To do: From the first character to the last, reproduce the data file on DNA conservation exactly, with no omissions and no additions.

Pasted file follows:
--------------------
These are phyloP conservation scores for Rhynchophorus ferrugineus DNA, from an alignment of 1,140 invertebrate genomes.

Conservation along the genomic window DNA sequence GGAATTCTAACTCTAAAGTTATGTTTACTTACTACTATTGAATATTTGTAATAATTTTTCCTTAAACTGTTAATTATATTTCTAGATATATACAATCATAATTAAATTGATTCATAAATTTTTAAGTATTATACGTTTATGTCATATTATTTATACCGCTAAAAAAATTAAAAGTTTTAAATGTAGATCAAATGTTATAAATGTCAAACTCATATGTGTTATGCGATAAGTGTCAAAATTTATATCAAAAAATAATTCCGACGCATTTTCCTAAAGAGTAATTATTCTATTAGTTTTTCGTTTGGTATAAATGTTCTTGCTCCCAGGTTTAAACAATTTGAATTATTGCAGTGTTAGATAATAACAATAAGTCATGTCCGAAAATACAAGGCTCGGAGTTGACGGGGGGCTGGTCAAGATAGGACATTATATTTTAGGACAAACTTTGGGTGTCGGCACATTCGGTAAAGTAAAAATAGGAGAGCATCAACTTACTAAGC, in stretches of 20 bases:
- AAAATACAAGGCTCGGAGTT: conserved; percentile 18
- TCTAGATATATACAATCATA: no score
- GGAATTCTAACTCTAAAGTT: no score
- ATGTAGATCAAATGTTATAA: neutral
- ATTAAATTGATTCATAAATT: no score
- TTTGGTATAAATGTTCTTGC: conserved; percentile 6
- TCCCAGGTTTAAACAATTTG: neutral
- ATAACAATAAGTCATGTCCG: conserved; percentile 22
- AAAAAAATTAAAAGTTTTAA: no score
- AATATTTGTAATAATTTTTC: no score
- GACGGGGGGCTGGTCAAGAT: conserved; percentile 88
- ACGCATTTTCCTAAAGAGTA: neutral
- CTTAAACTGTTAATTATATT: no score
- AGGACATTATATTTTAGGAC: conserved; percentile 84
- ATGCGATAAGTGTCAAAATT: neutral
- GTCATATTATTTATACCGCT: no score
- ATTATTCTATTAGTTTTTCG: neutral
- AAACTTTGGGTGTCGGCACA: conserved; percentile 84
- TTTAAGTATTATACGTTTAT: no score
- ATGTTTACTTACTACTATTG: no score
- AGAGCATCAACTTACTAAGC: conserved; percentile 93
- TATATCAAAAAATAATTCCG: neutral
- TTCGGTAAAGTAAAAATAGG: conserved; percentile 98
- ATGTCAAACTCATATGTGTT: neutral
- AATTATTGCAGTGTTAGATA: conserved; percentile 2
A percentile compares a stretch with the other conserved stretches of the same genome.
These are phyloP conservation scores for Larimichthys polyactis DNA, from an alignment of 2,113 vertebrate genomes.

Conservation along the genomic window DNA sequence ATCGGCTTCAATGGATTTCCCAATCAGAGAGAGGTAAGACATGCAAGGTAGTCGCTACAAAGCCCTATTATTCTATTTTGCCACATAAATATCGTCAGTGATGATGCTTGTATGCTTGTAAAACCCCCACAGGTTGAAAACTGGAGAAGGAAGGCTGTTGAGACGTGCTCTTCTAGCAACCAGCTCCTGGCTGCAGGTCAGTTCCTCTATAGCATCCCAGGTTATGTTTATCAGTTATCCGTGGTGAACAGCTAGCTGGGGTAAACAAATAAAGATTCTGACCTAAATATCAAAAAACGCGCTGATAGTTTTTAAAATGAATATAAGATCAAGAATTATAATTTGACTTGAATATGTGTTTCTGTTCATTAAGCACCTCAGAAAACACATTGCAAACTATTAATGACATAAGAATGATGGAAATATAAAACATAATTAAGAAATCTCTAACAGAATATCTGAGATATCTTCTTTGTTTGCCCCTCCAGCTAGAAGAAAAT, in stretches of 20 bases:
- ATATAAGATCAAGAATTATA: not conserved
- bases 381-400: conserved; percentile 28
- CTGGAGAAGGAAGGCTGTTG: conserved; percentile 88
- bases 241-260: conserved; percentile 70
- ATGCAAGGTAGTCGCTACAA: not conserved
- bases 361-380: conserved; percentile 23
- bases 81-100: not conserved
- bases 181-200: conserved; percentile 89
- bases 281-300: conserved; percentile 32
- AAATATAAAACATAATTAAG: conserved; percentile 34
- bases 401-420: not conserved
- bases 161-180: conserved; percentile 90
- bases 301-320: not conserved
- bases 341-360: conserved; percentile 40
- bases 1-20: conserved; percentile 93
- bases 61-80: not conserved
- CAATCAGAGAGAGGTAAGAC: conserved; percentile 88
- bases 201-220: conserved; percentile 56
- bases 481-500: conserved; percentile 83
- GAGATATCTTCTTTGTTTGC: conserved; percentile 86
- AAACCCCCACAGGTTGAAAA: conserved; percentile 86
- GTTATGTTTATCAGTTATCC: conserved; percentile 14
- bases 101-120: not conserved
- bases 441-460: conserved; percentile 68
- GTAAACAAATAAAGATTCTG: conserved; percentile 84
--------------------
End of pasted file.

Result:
These are phyloP conservation scores for Rhynchophorus ferrugineus DNA, from an alignment of 1,140 invertebrate genomes.

Conservation along the genomic window DNA sequence GGAATTCTAACTCTAAAGTTATGTTTACTTACTACTATTGAATATTTGTAATAATTTTTCCTTAAACTGTTAATTATATTTCTAGATATATACAATCATAATTAAATTGATTCATAAATTTTTAAGTATTATACGTTTATGTCATATTATTTATACCGCTAAAAAAATTAAAAGTTTTAAATGTAGATCAAATGTTATAAATGTCAAACTCATATGTGTTATGCGATAAGTGTCAAAATTTATATCAAAAAATAATTCCGACGCATTTTCCTAAAGAGTAATTATTCTATTAGTTTTTCGTTTGGTATAAATGTTCTTGCTCCCAGGTTTAAACAATTTGAATTATTGCAGTGTTAGATAATAACAATAAGTCATGTCCGAAAATACAAGGCTCGGAGTTGACGGGGGGCTGGTCAAGATAGGACATTATATTTTAGGACAAACTTTGGGTGTCGGCACATTCGGTAAAGTAAAAATAGGAGAGCATCAACTTACTAAGC, in stretches of 20 bases:
- AAAATACAAGGCTCGGAGTT: conserved; percentile 18
- TCTAGATATATACAATCATA: no score
- GGAATTCTAACTCTAAAGTT: no score
- ATGTAGATCAAATGTTATAA: neutral
- ATTAAATTGATTCATAAATT: no score
- TTTGGTATAAATGTTCTTGC: conserved; percentile 6
- TCCCAGGTTTAAACAATTTG: neutral
- ATAACAATAAGTCATGTCCG: conserved; percentile 22
- AAAAAAATTAAAAGTTTTAA: no score
- AATATTTGTAATAATTTTTC: no score
- GACGGGGGGCTGGTCAAGAT: conserved; percentile 88
- ACGCATTTTCCTAAAGAGTA: neutral
- CTTAAACTGTTAATTATATT: no score
- AGGACATTATATTTTAGGAC: conserved; percentile 84
- ATGCGATAAGTGTCAAAATT: neutral
- GTCATATTATTTATACCGCT: no score
- ATTATTCTATTAGTTTTTCG: neutral
- AAACTTTGGGTGTCGGCACA: conserved; percentile 84
- TTTAAGTATTATACGTTTAT: no score
- ATGTTTACTTACTACTATTG: no score
- AGAGCATCAACTTACTAAGC: conserved; percentile 93
- TATATCAAAAAATAATTCCG: neutral
- TTCGGTAAAGTAAAAATAGG: conserved; percentile 98
- ATGTCAAACTCATATGTGTT: neutral
- AATTATTGCAGTGTTAGATA: conserved; percentile 2
A percentile compares a stretch with the other conserved stretches of the same genome.
These are phyloP conservation scores for Larimichthys polyactis DNA, from an alignment of 2,113 vertebrate genomes.

Conservation along the genomic window DNA sequence ATCGGCTTCAATGGATTTCCCAATCAGAGAGAGGTAAGACATGCAAGGTAGTCGCTACAAAGCCCTATTATTCTATTTTGCCACATAAATATCGTCAGTGATGATGCTTGTATGCTTGTAAAACCCCCACAGGTTGAAAACTGGAGAAGGAAGGCTGTTGAGACGTGCTCTTCTAGCAACCAGCTCCTGGCTGCAGGTCAGTTCCTCTATAGCATCCCAGGTTATGTTTATCAGTTATCCGTGGTGAACAGCTAGCTGGGGTAAACAAATAAAGATTCTGACCTAAATATCAAAAAACGCGCTGATAGTTTTTAAAATGAATATAAGATCAAGAATTATAATTTGACTTGAATATGTGTTTCTGTTCATTAAGCACCTCAGAAAACACATTGCAAACTATTAATGACATAAGAATGATGGAAATATAAAACATAATTAAGAAATCTCTAACAGAATATCTGAGATATCTTCTTTGTTTGCCCCTCCAGCTAGAAGAAAAT, in stretches of 20 bases:
- ATATAAGATCAAGAATTATA: not conserved
- bases 381-400: conserved; percentile 28
- CTGGAGAAGGAAGGCTGTTG: conserved; percentile 88
- bases 241-260: conserved; percentile 70
- ATGCAAGGTAGTCGCTACAA: not conserved
- bases 361-380: conserved; percentile 23
- bases 81-100: not conserved
- bases 181-200: conserved; percentile 89
- bases 281-300: conserved; percentile 32
- AAATATAAAACATAATTAAG: conserved; percentile 34
- bases 401-420: not conserved
- bases 161-180: conserved; percentile 90
- bases 301-320: not conserved
- bases 341-360: conserved; percentile 40
- bases 1-20: conserved; percentile 93
- bases 61-80: not conserved
- CAATCAGAGAGAGGTAAGAC: conserved; percentile 88
- bases 201-220: conserved; percentile 56
- bases 481-500: conserved; percentile 83
- GAGATATCTTCTTTGTTTGC: conserved; percentile 86
- AAACCCCCACAGGTTGAAAA: conserved; percentile 86
- GTTATGTTTATCAGTTATCC: conserved; percentile 14
- bases 101-120: not conserved
- bases 441-460: conserved; percentile 68
- GTAAACAAATAAAGATTCTG: conserved; percentile 84